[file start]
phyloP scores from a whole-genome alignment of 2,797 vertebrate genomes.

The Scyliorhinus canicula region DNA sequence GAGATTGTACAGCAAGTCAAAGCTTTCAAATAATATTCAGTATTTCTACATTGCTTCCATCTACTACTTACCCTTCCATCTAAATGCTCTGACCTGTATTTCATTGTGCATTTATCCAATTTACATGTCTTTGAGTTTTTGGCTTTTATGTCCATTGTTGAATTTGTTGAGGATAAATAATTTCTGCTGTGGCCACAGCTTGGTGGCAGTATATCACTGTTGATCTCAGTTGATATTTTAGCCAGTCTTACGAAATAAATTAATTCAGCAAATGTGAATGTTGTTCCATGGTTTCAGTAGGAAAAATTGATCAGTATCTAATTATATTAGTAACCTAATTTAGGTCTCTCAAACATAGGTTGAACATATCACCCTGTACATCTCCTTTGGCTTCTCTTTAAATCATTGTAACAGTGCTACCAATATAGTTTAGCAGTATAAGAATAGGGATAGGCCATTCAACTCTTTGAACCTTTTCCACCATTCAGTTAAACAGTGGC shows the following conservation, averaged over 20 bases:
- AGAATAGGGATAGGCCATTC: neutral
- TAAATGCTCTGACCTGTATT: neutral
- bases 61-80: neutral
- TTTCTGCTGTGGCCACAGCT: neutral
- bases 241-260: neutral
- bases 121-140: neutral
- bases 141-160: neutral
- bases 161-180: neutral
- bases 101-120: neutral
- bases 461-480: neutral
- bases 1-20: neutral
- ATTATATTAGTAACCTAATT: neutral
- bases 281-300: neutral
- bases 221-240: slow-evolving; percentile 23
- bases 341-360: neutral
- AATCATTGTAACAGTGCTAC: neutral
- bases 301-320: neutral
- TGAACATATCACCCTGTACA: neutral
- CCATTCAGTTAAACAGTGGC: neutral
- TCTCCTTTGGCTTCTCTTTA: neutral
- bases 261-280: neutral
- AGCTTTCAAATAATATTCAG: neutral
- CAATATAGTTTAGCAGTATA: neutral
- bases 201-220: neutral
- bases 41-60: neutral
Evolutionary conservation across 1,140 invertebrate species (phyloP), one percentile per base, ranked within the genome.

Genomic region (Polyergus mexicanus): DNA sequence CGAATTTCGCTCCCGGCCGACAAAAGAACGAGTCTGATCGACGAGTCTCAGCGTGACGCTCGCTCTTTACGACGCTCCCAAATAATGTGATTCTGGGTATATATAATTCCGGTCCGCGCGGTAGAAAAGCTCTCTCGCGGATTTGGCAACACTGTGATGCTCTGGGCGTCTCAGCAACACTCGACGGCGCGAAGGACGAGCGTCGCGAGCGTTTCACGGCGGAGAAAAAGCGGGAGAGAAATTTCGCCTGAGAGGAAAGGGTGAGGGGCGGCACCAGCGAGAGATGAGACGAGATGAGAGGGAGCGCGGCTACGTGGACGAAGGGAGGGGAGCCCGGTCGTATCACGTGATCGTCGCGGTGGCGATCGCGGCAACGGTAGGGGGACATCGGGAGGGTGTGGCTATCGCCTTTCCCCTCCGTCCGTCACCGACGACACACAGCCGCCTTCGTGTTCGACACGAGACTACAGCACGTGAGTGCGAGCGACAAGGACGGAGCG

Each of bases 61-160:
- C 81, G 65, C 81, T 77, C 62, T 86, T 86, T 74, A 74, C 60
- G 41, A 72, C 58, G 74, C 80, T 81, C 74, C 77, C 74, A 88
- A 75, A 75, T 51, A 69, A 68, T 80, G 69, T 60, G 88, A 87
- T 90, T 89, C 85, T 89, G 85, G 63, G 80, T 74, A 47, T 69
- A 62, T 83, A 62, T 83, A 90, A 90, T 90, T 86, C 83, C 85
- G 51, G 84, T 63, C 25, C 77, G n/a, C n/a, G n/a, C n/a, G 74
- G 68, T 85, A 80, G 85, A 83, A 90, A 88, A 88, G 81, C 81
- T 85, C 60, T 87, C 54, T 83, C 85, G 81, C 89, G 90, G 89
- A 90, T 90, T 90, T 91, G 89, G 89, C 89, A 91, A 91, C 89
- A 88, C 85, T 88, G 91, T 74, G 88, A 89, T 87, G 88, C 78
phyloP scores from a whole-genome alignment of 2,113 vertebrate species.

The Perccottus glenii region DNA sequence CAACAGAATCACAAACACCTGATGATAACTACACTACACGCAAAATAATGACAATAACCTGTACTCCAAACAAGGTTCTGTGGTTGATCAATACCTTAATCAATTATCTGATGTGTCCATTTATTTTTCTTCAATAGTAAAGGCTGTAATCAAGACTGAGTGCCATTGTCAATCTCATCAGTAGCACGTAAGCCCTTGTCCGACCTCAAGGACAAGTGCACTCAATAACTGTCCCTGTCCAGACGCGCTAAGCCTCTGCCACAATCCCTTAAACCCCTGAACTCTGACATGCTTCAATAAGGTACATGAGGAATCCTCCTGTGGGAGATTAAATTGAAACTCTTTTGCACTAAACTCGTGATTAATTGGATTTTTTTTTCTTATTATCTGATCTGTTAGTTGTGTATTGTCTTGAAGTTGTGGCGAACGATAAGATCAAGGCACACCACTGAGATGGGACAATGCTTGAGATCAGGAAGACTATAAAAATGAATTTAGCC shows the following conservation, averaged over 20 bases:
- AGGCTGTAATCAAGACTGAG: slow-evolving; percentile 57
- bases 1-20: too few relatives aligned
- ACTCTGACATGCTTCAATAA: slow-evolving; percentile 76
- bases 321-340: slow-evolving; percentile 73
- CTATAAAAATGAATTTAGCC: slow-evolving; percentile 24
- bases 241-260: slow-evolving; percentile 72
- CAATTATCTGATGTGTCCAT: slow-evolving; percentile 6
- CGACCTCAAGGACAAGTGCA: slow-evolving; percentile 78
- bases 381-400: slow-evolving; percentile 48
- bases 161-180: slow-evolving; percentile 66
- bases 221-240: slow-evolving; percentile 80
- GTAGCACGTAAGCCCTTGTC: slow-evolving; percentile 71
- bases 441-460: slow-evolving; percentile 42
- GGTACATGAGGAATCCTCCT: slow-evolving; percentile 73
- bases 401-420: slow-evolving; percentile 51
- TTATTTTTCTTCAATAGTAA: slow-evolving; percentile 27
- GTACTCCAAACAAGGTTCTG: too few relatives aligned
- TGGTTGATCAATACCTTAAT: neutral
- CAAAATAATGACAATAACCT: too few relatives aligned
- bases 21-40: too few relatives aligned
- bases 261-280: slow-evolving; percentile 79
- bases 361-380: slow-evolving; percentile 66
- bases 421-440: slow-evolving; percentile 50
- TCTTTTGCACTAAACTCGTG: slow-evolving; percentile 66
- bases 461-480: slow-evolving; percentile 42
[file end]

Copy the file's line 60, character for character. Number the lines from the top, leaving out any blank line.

- TGGTTGATCAATACCTTAAT: neutral